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History of PAF
PAF has a long history of “firsts.” Founded in 1906, it was the first advertising club in the United States. Originally named the Portland Advertising Club, it was formed to continue the momentum from Oregon’s hugely successful 1905 Lewis and Clark Expo. Membership represented a cross section of business and professional leaders. Portland resident and luxury retailer Chas F. Berg was one of the club’s founders.
In its drive for responsible business practices, in 1916-17, the club led the nation by founding the Better Business Bureau – another first of its kind in this country.
In the 1940s and '50s, the club narrowed its focus to serve just the advertising industry. In 1957, the Rosey Awards were launched, honoring the best in Oregon advertising design. Since then, this competition has grown in national stature and the work it spotlights rivals any creative advertising competition in the country. It’s not unusual for a Rosey winner to go on to win other high profile awards, such as the prestigious One Show.
In the 1960s, the advertising industry experienced a paradigm shift as agencies morphed away from the “grey flannel” model of previous decades. Agency heads began seeking out the best talent they could find, which was usually young, sharp, and often certifiably insane. In1966 the Oregon Junior Advertising Club – now known as Ad2 – was spun off from PAF, giving under-30 pros and aspiring pros their own place for networking, education and leadership.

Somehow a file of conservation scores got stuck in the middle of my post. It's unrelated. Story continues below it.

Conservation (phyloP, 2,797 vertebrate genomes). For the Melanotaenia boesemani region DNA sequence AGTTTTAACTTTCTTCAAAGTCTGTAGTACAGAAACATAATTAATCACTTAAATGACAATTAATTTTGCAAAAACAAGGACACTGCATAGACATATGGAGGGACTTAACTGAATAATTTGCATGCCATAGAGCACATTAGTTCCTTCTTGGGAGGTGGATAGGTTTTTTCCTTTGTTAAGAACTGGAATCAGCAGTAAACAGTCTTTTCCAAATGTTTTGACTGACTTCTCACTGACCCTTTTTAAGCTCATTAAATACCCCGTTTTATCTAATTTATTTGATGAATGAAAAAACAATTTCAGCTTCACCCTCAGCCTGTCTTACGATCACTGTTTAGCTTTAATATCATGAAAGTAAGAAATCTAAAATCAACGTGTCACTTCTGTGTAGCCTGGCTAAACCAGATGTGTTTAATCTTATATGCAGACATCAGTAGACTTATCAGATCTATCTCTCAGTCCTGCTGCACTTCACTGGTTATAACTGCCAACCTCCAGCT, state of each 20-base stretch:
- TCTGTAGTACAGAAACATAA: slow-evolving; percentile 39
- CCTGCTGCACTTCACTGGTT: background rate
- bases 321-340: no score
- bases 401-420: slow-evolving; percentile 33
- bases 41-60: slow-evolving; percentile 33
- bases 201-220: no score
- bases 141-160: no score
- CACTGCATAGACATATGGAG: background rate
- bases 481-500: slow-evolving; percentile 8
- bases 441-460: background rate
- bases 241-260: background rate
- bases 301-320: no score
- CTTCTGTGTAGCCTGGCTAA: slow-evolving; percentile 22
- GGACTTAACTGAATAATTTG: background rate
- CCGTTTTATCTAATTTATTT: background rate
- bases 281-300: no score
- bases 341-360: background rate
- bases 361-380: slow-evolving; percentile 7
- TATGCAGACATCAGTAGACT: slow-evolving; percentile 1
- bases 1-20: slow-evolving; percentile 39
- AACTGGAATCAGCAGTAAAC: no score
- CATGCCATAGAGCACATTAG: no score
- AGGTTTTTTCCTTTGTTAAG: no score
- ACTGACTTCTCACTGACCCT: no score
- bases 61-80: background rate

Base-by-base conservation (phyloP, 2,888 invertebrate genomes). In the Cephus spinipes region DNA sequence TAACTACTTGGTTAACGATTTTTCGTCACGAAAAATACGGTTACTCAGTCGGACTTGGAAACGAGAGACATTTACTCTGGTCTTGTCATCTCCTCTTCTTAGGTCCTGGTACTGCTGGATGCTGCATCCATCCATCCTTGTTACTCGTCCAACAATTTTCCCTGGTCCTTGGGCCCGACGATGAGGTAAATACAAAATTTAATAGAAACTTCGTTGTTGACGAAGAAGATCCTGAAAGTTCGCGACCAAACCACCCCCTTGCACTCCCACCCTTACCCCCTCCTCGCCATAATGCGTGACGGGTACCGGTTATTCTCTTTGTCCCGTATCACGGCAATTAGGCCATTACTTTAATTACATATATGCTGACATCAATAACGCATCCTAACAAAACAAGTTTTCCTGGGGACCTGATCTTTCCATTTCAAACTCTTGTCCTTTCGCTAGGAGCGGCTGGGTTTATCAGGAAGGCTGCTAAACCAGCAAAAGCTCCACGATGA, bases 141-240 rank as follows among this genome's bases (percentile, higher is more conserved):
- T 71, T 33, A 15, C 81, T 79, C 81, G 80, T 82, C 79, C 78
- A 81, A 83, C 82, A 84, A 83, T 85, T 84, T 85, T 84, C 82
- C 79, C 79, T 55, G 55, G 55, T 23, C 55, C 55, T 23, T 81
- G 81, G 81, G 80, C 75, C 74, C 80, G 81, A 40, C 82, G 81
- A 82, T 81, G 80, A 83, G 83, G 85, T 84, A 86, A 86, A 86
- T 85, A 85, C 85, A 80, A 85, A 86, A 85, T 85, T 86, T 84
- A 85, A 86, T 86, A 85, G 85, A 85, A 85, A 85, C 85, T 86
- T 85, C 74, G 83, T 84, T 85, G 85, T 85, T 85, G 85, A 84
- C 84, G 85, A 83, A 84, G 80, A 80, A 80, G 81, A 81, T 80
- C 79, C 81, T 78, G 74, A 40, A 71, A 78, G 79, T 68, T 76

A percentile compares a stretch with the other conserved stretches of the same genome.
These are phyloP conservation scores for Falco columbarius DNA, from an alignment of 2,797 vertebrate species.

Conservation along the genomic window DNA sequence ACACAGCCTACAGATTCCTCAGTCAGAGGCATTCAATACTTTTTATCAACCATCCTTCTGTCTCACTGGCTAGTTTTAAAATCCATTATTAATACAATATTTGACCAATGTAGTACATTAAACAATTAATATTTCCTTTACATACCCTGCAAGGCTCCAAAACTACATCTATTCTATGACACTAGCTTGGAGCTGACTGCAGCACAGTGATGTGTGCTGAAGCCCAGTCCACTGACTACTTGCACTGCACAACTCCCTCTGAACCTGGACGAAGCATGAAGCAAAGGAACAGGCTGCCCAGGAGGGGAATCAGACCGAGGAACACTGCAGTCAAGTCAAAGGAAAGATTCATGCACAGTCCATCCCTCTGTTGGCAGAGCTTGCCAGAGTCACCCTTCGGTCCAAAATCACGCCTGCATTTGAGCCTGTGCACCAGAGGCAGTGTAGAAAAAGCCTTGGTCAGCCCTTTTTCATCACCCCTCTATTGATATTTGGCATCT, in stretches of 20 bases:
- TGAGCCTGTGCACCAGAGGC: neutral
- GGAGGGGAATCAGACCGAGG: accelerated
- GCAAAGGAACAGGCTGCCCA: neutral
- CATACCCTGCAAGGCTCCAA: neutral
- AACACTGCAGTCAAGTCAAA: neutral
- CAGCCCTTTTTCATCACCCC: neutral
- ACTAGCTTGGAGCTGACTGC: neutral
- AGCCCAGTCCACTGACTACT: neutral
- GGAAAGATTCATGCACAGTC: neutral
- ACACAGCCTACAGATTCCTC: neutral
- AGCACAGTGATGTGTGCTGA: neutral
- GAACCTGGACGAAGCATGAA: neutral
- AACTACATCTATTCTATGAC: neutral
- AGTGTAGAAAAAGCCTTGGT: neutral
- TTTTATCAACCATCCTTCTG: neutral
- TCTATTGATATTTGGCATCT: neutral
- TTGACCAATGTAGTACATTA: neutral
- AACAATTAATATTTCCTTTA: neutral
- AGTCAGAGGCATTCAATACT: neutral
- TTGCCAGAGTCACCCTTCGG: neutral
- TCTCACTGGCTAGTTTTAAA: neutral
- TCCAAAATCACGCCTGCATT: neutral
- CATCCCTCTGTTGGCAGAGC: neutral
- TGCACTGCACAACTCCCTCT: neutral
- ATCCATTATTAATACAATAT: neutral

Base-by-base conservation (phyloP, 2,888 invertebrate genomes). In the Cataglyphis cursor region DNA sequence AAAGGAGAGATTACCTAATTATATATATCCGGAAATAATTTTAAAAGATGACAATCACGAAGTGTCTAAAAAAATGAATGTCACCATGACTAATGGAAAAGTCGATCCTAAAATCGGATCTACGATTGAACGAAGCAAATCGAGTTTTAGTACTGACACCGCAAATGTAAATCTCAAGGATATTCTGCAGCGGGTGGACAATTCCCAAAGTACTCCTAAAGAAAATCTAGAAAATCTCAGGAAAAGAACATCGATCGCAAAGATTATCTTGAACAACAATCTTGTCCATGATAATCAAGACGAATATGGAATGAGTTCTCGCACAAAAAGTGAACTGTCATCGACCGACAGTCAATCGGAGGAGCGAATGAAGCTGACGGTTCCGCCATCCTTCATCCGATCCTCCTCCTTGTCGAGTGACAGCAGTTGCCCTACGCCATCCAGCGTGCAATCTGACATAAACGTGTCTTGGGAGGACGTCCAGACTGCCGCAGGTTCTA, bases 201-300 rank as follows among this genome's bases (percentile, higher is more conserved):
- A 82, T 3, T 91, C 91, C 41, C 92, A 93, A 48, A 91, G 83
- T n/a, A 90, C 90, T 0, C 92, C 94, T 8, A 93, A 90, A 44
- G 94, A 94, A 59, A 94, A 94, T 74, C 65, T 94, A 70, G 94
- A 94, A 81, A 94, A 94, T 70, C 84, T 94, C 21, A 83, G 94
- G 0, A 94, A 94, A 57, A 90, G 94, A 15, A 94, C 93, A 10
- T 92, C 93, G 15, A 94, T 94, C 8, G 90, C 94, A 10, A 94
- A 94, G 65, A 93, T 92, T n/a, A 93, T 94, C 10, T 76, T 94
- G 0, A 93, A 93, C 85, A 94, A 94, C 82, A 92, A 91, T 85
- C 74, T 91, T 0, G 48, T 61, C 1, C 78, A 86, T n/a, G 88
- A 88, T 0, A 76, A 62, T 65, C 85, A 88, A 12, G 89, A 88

Education is one of PAF’s traditions and the club has worked in a variety of ways to bring the basics of advertising to teachers and students alike. During the 1970s and ‘80s, "Advertising for School People" seminars were delivered to teachers. In 1984, PAF created an advertising curriculum for high school educators.
In recent years, compelling, educational and thought-provoking event programs have become central to PAF’s role in the community. Here are just a few visiting speakers that it has brought to Portland in recent years:
- John F. Kennedy, Jr.
- Malcolm Gladwell, author of The Tipping Point
- Chris Riley, Head of Planning, Graphic Design Group, Apple Computer, Inc.
- Jameel Spence, President, Blue Flame Marketing & Advertising
- Neal Stewart, Brand Manager, Pabst Blue Ribbon
- Andrew Keller, VP/Executive Creative Director, Crispin, Porter and Bogusky
- Kevin Carroll, brand evangelist and ESPN show host
- John Butler, Principal, Butler Shine Stern & Partners, author of Converse Brand Democracy
- Joey Carson, CEO, reality TV pioneers Buni-Murray Productions
As it enters the 21st century, PAF is expanding its base to include not just ad agency members, but also professionals in media, interactive communication and client-side marketing. By constantly refreshing its role, PAF lives up to its mission to keep Portland’s creative community relevant and vigorous. Who knows what the next 100 years will bring?
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